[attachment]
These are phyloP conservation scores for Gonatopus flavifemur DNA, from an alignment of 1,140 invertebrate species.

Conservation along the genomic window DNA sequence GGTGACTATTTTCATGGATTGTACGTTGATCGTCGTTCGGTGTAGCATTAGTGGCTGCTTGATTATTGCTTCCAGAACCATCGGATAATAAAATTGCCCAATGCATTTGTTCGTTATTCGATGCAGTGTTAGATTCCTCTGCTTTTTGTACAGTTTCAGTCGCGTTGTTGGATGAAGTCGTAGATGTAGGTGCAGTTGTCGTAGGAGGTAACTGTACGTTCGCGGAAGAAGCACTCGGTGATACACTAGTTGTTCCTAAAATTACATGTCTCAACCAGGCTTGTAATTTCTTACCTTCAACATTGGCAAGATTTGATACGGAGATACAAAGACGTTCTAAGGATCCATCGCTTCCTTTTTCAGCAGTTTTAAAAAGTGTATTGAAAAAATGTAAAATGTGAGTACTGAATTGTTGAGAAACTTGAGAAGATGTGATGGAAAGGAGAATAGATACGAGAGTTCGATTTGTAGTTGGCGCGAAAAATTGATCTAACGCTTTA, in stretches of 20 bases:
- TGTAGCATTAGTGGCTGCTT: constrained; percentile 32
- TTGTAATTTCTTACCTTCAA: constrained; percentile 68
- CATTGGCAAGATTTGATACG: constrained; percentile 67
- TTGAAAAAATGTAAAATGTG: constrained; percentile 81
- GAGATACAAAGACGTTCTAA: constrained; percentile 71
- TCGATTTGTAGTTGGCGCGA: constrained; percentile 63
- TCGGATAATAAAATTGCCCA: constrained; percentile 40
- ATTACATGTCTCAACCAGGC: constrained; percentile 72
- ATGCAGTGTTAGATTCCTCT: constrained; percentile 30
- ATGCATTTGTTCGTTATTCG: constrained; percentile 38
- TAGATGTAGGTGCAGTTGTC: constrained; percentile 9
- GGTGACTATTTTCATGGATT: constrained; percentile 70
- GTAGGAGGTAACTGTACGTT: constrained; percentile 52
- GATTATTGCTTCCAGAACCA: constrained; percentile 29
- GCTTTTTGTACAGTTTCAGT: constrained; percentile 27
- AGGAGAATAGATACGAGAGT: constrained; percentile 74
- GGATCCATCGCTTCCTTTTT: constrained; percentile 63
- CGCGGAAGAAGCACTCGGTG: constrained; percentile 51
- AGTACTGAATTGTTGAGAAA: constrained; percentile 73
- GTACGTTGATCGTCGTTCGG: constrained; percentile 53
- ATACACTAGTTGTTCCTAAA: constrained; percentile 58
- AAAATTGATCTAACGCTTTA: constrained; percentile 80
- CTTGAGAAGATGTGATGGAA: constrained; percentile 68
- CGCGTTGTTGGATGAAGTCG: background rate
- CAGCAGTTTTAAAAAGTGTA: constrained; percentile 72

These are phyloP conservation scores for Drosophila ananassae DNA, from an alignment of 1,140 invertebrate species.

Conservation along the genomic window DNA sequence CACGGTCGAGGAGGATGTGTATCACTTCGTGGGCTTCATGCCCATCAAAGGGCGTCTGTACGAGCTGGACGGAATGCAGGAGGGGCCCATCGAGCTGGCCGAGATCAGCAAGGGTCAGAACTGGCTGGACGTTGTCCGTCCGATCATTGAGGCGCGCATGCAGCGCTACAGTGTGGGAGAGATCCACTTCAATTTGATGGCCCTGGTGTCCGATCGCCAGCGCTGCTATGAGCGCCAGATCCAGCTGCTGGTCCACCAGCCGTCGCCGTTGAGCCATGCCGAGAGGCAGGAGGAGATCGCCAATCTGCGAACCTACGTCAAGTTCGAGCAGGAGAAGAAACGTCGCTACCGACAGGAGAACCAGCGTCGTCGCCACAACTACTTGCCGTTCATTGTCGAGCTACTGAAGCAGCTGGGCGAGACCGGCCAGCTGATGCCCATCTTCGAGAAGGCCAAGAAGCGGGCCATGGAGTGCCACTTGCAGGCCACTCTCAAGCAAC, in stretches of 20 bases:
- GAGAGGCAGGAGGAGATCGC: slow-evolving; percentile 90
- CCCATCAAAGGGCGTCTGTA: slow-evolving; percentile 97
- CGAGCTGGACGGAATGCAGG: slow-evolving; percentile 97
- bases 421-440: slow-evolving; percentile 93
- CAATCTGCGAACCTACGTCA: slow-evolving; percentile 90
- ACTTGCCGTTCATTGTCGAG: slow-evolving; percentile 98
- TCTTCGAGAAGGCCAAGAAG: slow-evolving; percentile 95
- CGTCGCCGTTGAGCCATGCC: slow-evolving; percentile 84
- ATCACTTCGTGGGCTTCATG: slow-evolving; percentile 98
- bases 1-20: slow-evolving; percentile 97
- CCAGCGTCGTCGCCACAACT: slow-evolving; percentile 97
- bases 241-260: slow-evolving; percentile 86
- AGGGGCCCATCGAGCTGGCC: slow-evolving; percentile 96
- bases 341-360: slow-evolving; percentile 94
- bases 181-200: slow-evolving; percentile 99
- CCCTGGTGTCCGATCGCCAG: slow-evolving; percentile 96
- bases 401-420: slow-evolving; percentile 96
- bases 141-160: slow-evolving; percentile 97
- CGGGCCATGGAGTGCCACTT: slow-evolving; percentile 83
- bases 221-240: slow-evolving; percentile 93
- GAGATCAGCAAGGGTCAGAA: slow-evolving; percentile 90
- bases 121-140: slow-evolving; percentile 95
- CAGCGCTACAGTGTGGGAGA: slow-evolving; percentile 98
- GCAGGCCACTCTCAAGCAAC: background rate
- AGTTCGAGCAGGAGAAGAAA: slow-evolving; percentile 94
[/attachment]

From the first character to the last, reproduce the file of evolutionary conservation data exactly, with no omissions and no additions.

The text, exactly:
These are phyloP conservation scores for Gonatopus flavifemur DNA, from an alignment of 1,140 invertebrate species.

Conservation along the genomic window DNA sequence GGTGACTATTTTCATGGATTGTACGTTGATCGTCGTTCGGTGTAGCATTAGTGGCTGCTTGATTATTGCTTCCAGAACCATCGGATAATAAAATTGCCCAATGCATTTGTTCGTTATTCGATGCAGTGTTAGATTCCTCTGCTTTTTGTACAGTTTCAGTCGCGTTGTTGGATGAAGTCGTAGATGTAGGTGCAGTTGTCGTAGGAGGTAACTGTACGTTCGCGGAAGAAGCACTCGGTGATACACTAGTTGTTCCTAAAATTACATGTCTCAACCAGGCTTGTAATTTCTTACCTTCAACATTGGCAAGATTTGATACGGAGATACAAAGACGTTCTAAGGATCCATCGCTTCCTTTTTCAGCAGTTTTAAAAAGTGTATTGAAAAAATGTAAAATGTGAGTACTGAATTGTTGAGAAACTTGAGAAGATGTGATGGAAAGGAGAATAGATACGAGAGTTCGATTTGTAGTTGGCGCGAAAAATTGATCTAACGCTTTA, in stretches of 20 bases:
- TGTAGCATTAGTGGCTGCTT: constrained; percentile 32
- TTGTAATTTCTTACCTTCAA: constrained; percentile 68
- CATTGGCAAGATTTGATACG: constrained; percentile 67
- TTGAAAAAATGTAAAATGTG: constrained; percentile 81
- GAGATACAAAGACGTTCTAA: constrained; percentile 71
- TCGATTTGTAGTTGGCGCGA: constrained; percentile 63
- TCGGATAATAAAATTGCCCA: constrained; percentile 40
- ATTACATGTCTCAACCAGGC: constrained; percentile 72
- ATGCAGTGTTAGATTCCTCT: constrained; percentile 30
- ATGCATTTGTTCGTTATTCG: constrained; percentile 38
- TAGATGTAGGTGCAGTTGTC: constrained; percentile 9
- GGTGACTATTTTCATGGATT: constrained; percentile 70
- GTAGGAGGTAACTGTACGTT: constrained; percentile 52
- GATTATTGCTTCCAGAACCA: constrained; percentile 29
- GCTTTTTGTACAGTTTCAGT: constrained; percentile 27
- AGGAGAATAGATACGAGAGT: constrained; percentile 74
- GGATCCATCGCTTCCTTTTT: constrained; percentile 63
- CGCGGAAGAAGCACTCGGTG: constrained; percentile 51
- AGTACTGAATTGTTGAGAAA: constrained; percentile 73
- GTACGTTGATCGTCGTTCGG: constrained; percentile 53
- ATACACTAGTTGTTCCTAAA: constrained; percentile 58
- AAAATTGATCTAACGCTTTA: constrained; percentile 80
- CTTGAGAAGATGTGATGGAA: constrained; percentile 68
- CGCGTTGTTGGATGAAGTCG: background rate
- CAGCAGTTTTAAAAAGTGTA: constrained; percentile 72

These are phyloP conservation scores for Drosophila ananassae DNA, from an alignment of 1,140 invertebrate species.

Conservation along the genomic window DNA sequence CACGGTCGAGGAGGATGTGTATCACTTCGTGGGCTTCATGCCCATCAAAGGGCGTCTGTACGAGCTGGACGGAATGCAGGAGGGGCCCATCGAGCTGGCCGAGATCAGCAAGGGTCAGAACTGGCTGGACGTTGTCCGTCCGATCATTGAGGCGCGCATGCAGCGCTACAGTGTGGGAGAGATCCACTTCAATTTGATGGCCCTGGTGTCCGATCGCCAGCGCTGCTATGAGCGCCAGATCCAGCTGCTGGTCCACCAGCCGTCGCCGTTGAGCCATGCCGAGAGGCAGGAGGAGATCGCCAATCTGCGAACCTACGTCAAGTTCGAGCAGGAGAAGAAACGTCGCTACCGACAGGAGAACCAGCGTCGTCGCCACAACTACTTGCCGTTCATTGTCGAGCTACTGAAGCAGCTGGGCGAGACCGGCCAGCTGATGCCCATCTTCGAGAAGGCCAAGAAGCGGGCCATGGAGTGCCACTTGCAGGCCACTCTCAAGCAAC, in stretches of 20 bases:
- GAGAGGCAGGAGGAGATCGC: slow-evolving; percentile 90
- CCCATCAAAGGGCGTCTGTA: slow-evolving; percentile 97
- CGAGCTGGACGGAATGCAGG: slow-evolving; percentile 97
- bases 421-440: slow-evolving; percentile 93
- CAATCTGCGAACCTACGTCA: slow-evolving; percentile 90
- ACTTGCCGTTCATTGTCGAG: slow-evolving; percentile 98
- TCTTCGAGAAGGCCAAGAAG: slow-evolving; percentile 95
- CGTCGCCGTTGAGCCATGCC: slow-evolving; percentile 84
- ATCACTTCGTGGGCTTCATG: slow-evolving; percentile 98
- bases 1-20: slow-evolving; percentile 97
- CCAGCGTCGTCGCCACAACT: slow-evolving; percentile 97
- bases 241-260: slow-evolving; percentile 86
- AGGGGCCCATCGAGCTGGCC: slow-evolving; percentile 96
- bases 341-360: slow-evolving; percentile 94
- bases 181-200: slow-evolving; percentile 99
- CCCTGGTGTCCGATCGCCAG: slow-evolving; percentile 96
- bases 401-420: slow-evolving; percentile 96
- bases 141-160: slow-evolving; percentile 97
- CGGGCCATGGAGTGCCACTT: slow-evolving; percentile 83
- bases 221-240: slow-evolving; percentile 93
- GAGATCAGCAAGGGTCAGAA: slow-evolving; percentile 90
- bases 121-140: slow-evolving; percentile 95
- CAGCGCTACAGTGTGGGAGA: slow-evolving; percentile 98
- GCAGGCCACTCTCAAGCAAC: background rate
- AGTTCGAGCAGGAGAAGAAA: slow-evolving; percentile 94